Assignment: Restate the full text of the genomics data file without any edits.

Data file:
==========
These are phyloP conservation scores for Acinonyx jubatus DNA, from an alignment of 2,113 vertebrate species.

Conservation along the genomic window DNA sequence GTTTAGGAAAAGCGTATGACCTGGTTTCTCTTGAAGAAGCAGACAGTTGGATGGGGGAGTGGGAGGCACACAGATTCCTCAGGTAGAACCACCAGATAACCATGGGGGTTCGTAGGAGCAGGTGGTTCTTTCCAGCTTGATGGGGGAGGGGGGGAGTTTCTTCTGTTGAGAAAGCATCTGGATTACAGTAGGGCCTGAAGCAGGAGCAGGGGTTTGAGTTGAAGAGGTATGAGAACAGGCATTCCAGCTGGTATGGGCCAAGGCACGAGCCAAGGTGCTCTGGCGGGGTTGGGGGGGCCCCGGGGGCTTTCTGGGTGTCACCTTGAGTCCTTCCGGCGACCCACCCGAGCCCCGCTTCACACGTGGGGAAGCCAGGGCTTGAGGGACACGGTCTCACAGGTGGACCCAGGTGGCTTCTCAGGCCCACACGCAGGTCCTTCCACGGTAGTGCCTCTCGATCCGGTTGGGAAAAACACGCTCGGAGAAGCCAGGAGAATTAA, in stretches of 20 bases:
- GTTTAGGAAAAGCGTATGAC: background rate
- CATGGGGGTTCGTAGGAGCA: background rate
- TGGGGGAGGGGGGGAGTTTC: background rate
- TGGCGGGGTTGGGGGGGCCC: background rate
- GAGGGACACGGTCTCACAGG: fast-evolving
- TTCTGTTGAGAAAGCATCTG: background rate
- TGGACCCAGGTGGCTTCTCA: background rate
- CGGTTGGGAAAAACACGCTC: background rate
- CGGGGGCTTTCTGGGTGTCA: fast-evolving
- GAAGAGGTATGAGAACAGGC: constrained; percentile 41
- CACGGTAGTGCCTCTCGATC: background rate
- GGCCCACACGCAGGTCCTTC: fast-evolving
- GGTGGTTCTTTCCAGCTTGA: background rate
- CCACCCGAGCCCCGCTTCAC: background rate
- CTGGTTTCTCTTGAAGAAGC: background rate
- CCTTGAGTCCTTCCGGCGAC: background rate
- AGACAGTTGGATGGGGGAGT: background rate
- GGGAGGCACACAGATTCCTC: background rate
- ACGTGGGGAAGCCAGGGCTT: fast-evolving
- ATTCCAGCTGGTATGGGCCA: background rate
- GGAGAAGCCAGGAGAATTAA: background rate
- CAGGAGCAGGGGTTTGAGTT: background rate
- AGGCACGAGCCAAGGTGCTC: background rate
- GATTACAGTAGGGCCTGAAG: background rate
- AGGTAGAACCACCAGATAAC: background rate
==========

These are phyloP conservation scores for Acinonyx jubatus DNA, from an alignment of 2,113 vertebrate species.

Conservation along the genomic window DNA sequence GTTTAGGAAAAGCGTATGACCTGGTTTCTCTTGAAGAAGCAGACAGTTGGATGGGGGAGTGGGAGGCACACAGATTCCTCAGGTAGAACCACCAGATAACCATGGGGGTTCGTAGGAGCAGGTGGTTCTTTCCAGCTTGATGGGGGAGGGGGGGAGTTTCTTCTGTTGAGAAAGCATCTGGATTACAGTAGGGCCTGAAGCAGGAGCAGGGGTTTGAGTTGAAGAGGTATGAGAACAGGCATTCCAGCTGGTATGGGCCAAGGCACGAGCCAAGGTGCTCTGGCGGGGTTGGGGGGGCCCCGGGGGCTTTCTGGGTGTCACCTTGAGTCCTTCCGGCGACCCACCCGAGCCCCGCTTCACACGTGGGGAAGCCAGGGCTTGAGGGACACGGTCTCACAGGTGGACCCAGGTGGCTTCTCAGGCCCACACGCAGGTCCTTCCACGGTAGTGCCTCTCGATCCGGTTGGGAAAAACACGCTCGGAGAAGCCAGGAGAATTAA, in stretches of 20 bases:
- GTTTAGGAAAAGCGTATGAC: background rate
- CATGGGGGTTCGTAGGAGCA: background rate
- TGGGGGAGGGGGGGAGTTTC: background rate
- TGGCGGGGTTGGGGGGGCCC: background rate
- GAGGGACACGGTCTCACAGG: fast-evolving
- TTCTGTTGAGAAAGCATCTG: background rate
- TGGACCCAGGTGGCTTCTCA: background rate
- CGGTTGGGAAAAACACGCTC: background rate
- CGGGGGCTTTCTGGGTGTCA: fast-evolving
- GAAGAGGTATGAGAACAGGC: constrained; percentile 41
- CACGGTAGTGCCTCTCGATC: background rate
- GGCCCACACGCAGGTCCTTC: fast-evolving
- GGTGGTTCTTTCCAGCTTGA: background rate
- CCACCCGAGCCCCGCTTCAC: background rate
- CTGGTTTCTCTTGAAGAAGC: background rate
- CCTTGAGTCCTTCCGGCGAC: background rate
- AGACAGTTGGATGGGGGAGT: background rate
- GGGAGGCACACAGATTCCTC: background rate
- ACGTGGGGAAGCCAGGGCTT: fast-evolving
- ATTCCAGCTGGTATGGGCCA: background rate
- GGAGAAGCCAGGAGAATTAA: background rate
- CAGGAGCAGGGGTTTGAGTT: background rate
- AGGCACGAGCCAAGGTGCTC: background rate
- GATTACAGTAGGGCCTGAAG: background rate
- AGGTAGAACCACCAGATAAC: background rate